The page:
Phyllis had a busy social life and lucrative real estate career that spanned over 50 years, including new home sales with CoastCo. Phyllis was the original sales agent for three buildings in Santa Monica, oceanfront: Sea Colony I, Sea Colony II, and Sea Colony. She was known as the Sea Colony Queen. She worked side by side with her daughter Randi for about 25 years – handling over 600 transactions, including sales and leases within the three phases of Sea Colony alone.
Phyllis had more energy than most people half her age. She loved entertaining, working in the real estate field, meeting new and interesting people everyday no matter where she went, and thrived on making new lifelong friends. Phyllis eventually moved to the Sea Colony in Santa Monica where she lived for many years before moving to Palm Desert, then Winnipeg.
After battling breast cancer four times in approximately 20 years, she developed metastatic Stage 4 lung cancer. Her long-time domestic partner of 27 years, Joseph Wilder, K.C., was the love of her life. They were never far apart. They traveled the world and went on many adventures during their relationship. During her treatment, Phyllis would say how much she missed work and seeing her clients. Joey demonstrated amazing strength, love, care, and compassion for Phyllis as her condition progressed. He was her rock and was by her side 24/7, making sure she had the best possible care. Joey’s son David was always there to support Phyllis and to make her smile. Joey’s other children, Sheri, Kenny, Joshua and wife Davina, were also a part of her life. His kids would Facetime Phyllis and include her during any of their important functions. Phyllis loved Joey’s children as if they were her own.
Thank you to all of her friends and family who were there to support her during these difficult times. Phyllis is now, finally, pain free and in a better place. She was loved dearly and will be greatly missed. Interment took place in Los Angeles.

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Gwen Centre Creative Living Centre celebrates 35th anniversary



By BERNIE BELLAN Over 100 individuals gathered at the Gwen Secter Centre on Tuesday evening, July 18 – under the big top that serves as the venue for the summer series of outdoor concerts that is now in its third year at the centre.
The occasion was the celebration of the Gwen Secter Centre’s 35th anniversary. It was also an opportunity to honour the memory of Sophie Shinewald, who passed away at the age of 106 in 2019, but who, as recently as 2018, was still a regular attendee at the Gwen Secter Centre.
As Gwen Secter Executive Director Becky Chisick noted in her remarks to the audience, Sophie had been volunteering at the Gwen Secter Centre for years – answering the phone among other duties. Becky remarked that Sophie’s son, Ed Shinewald, had the phone number for the Gwen Secter Centre stored in his phone as “Mum’s work.”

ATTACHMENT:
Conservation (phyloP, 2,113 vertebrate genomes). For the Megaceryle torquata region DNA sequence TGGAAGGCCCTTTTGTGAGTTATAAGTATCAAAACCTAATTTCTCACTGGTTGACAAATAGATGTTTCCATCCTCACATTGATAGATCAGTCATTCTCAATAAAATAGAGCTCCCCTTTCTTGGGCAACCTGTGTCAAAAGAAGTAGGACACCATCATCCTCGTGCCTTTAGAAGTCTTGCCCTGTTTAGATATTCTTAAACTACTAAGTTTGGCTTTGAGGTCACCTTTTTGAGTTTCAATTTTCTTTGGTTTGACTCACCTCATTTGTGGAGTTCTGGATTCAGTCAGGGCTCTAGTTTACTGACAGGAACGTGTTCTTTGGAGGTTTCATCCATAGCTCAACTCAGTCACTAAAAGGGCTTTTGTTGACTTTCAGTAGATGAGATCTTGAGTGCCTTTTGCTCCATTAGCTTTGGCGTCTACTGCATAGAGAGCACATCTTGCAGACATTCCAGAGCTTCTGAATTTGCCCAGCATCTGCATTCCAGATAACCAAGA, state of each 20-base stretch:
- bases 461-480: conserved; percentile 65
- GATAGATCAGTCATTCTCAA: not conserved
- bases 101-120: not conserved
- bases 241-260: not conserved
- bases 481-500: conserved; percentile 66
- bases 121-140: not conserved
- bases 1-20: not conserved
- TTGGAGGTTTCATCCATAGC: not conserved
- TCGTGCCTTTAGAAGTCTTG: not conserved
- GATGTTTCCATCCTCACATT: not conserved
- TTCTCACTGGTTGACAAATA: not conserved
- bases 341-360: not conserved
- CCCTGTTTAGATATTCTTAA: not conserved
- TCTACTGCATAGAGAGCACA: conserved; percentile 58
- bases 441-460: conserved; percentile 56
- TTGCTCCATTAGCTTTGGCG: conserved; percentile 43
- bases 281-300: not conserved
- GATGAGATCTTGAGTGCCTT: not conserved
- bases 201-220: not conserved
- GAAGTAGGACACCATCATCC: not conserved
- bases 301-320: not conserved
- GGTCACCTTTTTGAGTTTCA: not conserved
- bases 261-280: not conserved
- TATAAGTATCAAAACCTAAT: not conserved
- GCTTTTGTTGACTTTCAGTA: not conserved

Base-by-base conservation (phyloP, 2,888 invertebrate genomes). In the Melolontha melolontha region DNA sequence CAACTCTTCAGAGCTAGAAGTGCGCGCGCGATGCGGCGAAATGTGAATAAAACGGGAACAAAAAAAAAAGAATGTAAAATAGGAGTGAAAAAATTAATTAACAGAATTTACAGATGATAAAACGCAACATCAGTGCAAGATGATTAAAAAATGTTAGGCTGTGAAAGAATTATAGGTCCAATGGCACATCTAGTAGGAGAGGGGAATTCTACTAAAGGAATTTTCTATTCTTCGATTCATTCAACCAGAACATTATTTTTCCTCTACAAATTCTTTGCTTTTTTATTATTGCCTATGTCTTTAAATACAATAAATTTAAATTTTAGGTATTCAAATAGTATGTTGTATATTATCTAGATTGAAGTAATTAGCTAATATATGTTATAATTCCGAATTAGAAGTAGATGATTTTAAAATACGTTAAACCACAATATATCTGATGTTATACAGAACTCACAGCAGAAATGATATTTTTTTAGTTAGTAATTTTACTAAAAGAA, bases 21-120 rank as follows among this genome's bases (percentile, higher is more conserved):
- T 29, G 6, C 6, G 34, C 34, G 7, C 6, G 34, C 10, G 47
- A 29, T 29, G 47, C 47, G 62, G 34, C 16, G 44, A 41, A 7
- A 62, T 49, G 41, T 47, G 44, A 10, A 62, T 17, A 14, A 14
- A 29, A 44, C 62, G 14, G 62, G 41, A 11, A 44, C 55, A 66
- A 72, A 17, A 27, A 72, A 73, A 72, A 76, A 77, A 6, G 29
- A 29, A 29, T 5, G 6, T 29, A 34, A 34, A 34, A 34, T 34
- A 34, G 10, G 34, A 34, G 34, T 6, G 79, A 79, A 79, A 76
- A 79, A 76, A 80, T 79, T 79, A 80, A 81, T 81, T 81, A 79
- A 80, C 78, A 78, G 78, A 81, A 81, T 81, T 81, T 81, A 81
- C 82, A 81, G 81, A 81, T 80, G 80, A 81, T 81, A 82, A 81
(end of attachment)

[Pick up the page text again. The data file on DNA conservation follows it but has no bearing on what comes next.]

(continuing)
Raquel Dancho (left), Member of Parliament for Kildonan-St.Paul, and Nikki Spigelman, President, Gwen Secter Centre

Remarks were also delivered by Raquel Dancho, Member of Parliament for Kildonan-St. Paul, who was the only representative of any level of government in attendance. (How times have changed: I remember well the steadfast support the former Member of the Legislature for St. John’s, Gord Mackintosh, showed the Gwen Secter Centre when it was perilously close to being closed down. And, of course, for years, the area in which the Gwen Secter Centre is situated was represented by the late Saul Cherniack.)
Sophie Shinewald’s granddaughter, Alix (who flew in from Chicago), represented the Shinewald family at the event. (Her brother, Benjamin, who lives in Ottawa, wasn’t able to attend, but he sent a pre-recorded audio message that was played for the audience.)
Musical entertainment for the evening was provided by a group of talented singers, led by Julia Kroft. Following the concert, attendees headed inside to partake of a sumptuous assortment of pastries, all prepared by the Gwen Secter culinary staff. (And, despite my asking whether I could take a doggy bag home, I was turned down.)

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Palestinian gunmen kill 4 Israelis in West Bank gas station



This is a developing story.

(JTA) — Palestinian gunmen killed four people and wounded four in a terror attack at a gas station near the West Bank settlement of Eli, the Israeli army reported.

An Israeli civilian returning fire at the scene of the attack on Tuesday killed one of the attackers, who emerged from a vehicle, and two others fled.

Kan, Israel’s public broadcaster, said one of those wounded was in serious condition. The gunmen, while in the vehicle, shot at a guard post at the entry to the settlement, and then continued to the gas station which is also the site of a snack bar. A nearby yeshiva went into lockdown.

Israeli Defense Minister Yoav Gallant announced plans to convene a briefing with top security officials within hours of the attack. Kan reported that there were celebrations of the killing in major West Bank cities and in the Gaza Strip, initiated by terrorist groups Hamas and Palestinian Islamic Jihad. Hamas said the shooting attack Tuesday was triggered by the Jenin raid.

The shooting comes as tensions intensify in the West Bank. A day earlier, Israeli troops raiding the city of Jenin to arrest accused terrorists killed five people.

The Biden administration spoke out over the weekend against Israel’s plans to build 4,000 new housing units for Jewish settlers in the West Bank. Israeli Prime Minister Benjamin Netanyahu also finalized plans to  transfer West Bank building decisions to Bezalel Smotrich, the extremist who is the finance minister. Smotrich has said he wants to limit Palestinian building and expand settlement building.

Kan reported that the dead terrorist was a resident of a village, Urif, close to Huwara, the Palestinian town where terrorists killed two Israeli brothers driving through in February. Settlers retaliated by raiding the village and burning cars and buildings.

The post Palestinian gunmen kill 4 Israelis in West Bank gas station appeared first on Jewish Telegraphic Agency.